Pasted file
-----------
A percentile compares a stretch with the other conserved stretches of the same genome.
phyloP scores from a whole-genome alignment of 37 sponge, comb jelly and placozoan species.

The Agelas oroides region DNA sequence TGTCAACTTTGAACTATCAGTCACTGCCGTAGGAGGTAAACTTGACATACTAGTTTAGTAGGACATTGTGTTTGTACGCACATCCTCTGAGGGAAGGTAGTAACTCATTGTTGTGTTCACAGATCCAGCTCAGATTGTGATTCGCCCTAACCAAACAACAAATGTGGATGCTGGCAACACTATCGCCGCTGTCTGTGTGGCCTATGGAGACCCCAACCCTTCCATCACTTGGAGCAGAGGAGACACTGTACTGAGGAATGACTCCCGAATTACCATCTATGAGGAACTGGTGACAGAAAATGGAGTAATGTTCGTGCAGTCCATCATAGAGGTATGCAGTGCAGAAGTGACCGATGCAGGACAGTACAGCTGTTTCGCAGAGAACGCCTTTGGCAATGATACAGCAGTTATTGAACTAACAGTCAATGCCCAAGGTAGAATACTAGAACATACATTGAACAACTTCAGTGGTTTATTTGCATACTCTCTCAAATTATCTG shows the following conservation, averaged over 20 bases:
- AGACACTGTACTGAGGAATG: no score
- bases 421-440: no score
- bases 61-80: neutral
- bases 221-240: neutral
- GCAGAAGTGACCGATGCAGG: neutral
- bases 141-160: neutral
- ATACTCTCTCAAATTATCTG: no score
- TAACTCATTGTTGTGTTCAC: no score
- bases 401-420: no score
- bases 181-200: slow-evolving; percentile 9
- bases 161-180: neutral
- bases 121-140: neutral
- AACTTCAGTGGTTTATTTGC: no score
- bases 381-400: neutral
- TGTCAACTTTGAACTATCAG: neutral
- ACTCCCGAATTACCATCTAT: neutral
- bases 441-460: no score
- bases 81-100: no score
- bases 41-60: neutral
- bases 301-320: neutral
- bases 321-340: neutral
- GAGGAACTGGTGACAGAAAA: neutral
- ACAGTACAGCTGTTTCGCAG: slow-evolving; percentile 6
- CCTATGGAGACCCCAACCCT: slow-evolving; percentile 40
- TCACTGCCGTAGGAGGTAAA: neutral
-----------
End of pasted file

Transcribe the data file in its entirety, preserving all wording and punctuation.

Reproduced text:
A percentile compares a stretch with the other conserved stretches of the same genome.
phyloP scores from a whole-genome alignment of 37 sponge, comb jelly and placozoan species.

The Agelas oroides region DNA sequence TGTCAACTTTGAACTATCAGTCACTGCCGTAGGAGGTAAACTTGACATACTAGTTTAGTAGGACATTGTGTTTGTACGCACATCCTCTGAGGGAAGGTAGTAACTCATTGTTGTGTTCACAGATCCAGCTCAGATTGTGATTCGCCCTAACCAAACAACAAATGTGGATGCTGGCAACACTATCGCCGCTGTCTGTGTGGCCTATGGAGACCCCAACCCTTCCATCACTTGGAGCAGAGGAGACACTGTACTGAGGAATGACTCCCGAATTACCATCTATGAGGAACTGGTGACAGAAAATGGAGTAATGTTCGTGCAGTCCATCATAGAGGTATGCAGTGCAGAAGTGACCGATGCAGGACAGTACAGCTGTTTCGCAGAGAACGCCTTTGGCAATGATACAGCAGTTATTGAACTAACAGTCAATGCCCAAGGTAGAATACTAGAACATACATTGAACAACTTCAGTGGTTTATTTGCATACTCTCTCAAATTATCTG shows the following conservation, averaged over 20 bases:
- AGACACTGTACTGAGGAATG: no score
- bases 421-440: no score
- bases 61-80: neutral
- bases 221-240: neutral
- GCAGAAGTGACCGATGCAGG: neutral
- bases 141-160: neutral
- ATACTCTCTCAAATTATCTG: no score
- TAACTCATTGTTGTGTTCAC: no score
- bases 401-420: no score
- bases 181-200: slow-evolving; percentile 9
- bases 161-180: neutral
- bases 121-140: neutral
- AACTTCAGTGGTTTATTTGC: no score
- bases 381-400: neutral
- TGTCAACTTTGAACTATCAG: neutral
- ACTCCCGAATTACCATCTAT: neutral
- bases 441-460: no score
- bases 81-100: no score
- bases 41-60: neutral
- bases 301-320: neutral
- bases 321-340: neutral
- GAGGAACTGGTGACAGAAAA: neutral
- ACAGTACAGCTGTTTCGCAG: slow-evolving; percentile 6
- CCTATGGAGACCCCAACCCT: slow-evolving; percentile 40
- TCACTGCCGTAGGAGGTAAA: neutral